SARB wants probe on VBS bank to see if regulators were 'asleep on the job'

Kuben Naidoo is the newest deputy governor of the Reserve Bank. (Supplied)
Kuben Naidoo is the newest deputy governor of the Reserve Bank. (Supplied)

Cape Town – The South African Reserve Bank (SARB) governor intends to appoint a commission to determine what went wrong at VBS Mutual Bank, a committee heard on Wednesday.

The standing committee on finance was briefed by regulators on the progress made since VBS was placed under curatorship.

SARB placed VBS in curatorship in March when it was found to be facing a liquidity crisis after municipalities withdrew their deposits, in line with the Municipal Finance Management Act.

SARB deputy governor Kuben Naidoo responded to a question by Democratic Alliance MP David Maynier about whether a commission would be appointed, as was done to get to the bottom of the collapse of African Bank.

Naidoo said that there are two sides to the story. The first is that the regulators have found VBS not forthcoming in giving truthful information, and secondly it appears that the regulators should have known that there were issues at the bank.

For this reason, a commission is required to determine if the regulators were “asleep on the job”, he said, adding that the public can legitimately ask if the regulator “dropped the ball”.

“We should have a commission of inquiry to see where we erred, to see where Treasury erred, to see where the legal framework erred.”

Naidoo explained that the SARB first became aware that VBS was in trouble 18 months ago. On September 5, 2017, the board and management of the bank were called to develop a liquidity plan and to reduce their reliance on municipal deposits and solve liquidity for the longer term.

But since September 5 and the date of curatorship (March 11, 2018) the bank increased the number of deposits it took, which went up from R1bn to R1.5bn. “Again the bank lied to us."

When the Reserve Bank first discovered the significant reliance on municipal deposits, the matter was raised with the bank; the SARB itself was not sure if it was permissible.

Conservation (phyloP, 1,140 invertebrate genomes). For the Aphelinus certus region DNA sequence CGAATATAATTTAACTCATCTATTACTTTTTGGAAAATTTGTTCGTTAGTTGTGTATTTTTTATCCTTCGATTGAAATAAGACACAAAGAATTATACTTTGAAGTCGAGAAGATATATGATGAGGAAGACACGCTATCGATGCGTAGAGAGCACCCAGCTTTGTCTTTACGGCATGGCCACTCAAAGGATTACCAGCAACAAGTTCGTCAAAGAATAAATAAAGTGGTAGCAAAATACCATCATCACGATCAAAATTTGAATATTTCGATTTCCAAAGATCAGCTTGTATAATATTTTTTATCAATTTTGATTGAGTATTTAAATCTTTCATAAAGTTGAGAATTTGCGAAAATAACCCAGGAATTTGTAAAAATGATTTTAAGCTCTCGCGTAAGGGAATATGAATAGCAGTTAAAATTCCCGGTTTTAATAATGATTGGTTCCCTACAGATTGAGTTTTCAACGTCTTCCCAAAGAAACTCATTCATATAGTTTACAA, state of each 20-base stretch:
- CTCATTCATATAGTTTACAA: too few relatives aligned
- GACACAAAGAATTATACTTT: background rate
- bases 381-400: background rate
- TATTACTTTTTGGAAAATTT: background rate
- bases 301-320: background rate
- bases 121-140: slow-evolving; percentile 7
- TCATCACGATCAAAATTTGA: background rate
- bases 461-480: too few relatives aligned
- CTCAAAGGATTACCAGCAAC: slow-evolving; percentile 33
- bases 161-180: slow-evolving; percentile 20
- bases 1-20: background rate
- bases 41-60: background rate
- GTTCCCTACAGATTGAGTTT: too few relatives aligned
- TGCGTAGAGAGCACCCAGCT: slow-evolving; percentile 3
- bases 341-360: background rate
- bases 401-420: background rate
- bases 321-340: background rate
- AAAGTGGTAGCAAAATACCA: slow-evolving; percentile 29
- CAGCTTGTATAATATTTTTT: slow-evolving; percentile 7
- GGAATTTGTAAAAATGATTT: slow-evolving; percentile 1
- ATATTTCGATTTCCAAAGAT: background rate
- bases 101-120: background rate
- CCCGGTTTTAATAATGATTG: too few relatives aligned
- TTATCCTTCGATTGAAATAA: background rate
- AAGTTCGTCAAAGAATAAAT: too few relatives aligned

The bank obtained a legal opinion saying it was legal, but then Treasury confirmed that it was not legal in terms of the Municipal Financial Management Act, Naidoo recalled.

When Treasury issued the circular telling the bank to desist from taking deposits from municipalities, VBS took Treasury to court, Treasury deputy director general Ismail Momoniat confirmed.

Political pressure

Momoniat said Treasury supports a commission of inquiry and added that the commission should look at broader issues as well.

“Regulators are not like God, they are not going to know everything. There are some things they should have known but at the end of the day the primary people responsible must be held to account,” said Momoniat.

On the other hand, VBS acted as if it was “politically untouchable” because it had protection, he said.

“They related to us with an arrogance I could believe… maybe because of who they loaned to,” Momoniat suggested. VBS is known for granting former president Jacob Zuma a loan to finance his Nkandla homestead.

Apart from the ruling party, Momoniat said other MPs are lobbying to stop the curatorship.

“I am happy to admit, there were weakness in system, otherwise there would not have been a problem. But (the commission) must look at the role of political pressure, which  came from different points.”

Momoniat said there may have been good intentions behind MPs' actions, but it limits how agile or quickly one can act to address matters.

Economic Freedom Fighters MP Floyd Shivambu in turn stressed that the Treasury should be held to account for what has happened at VBS.

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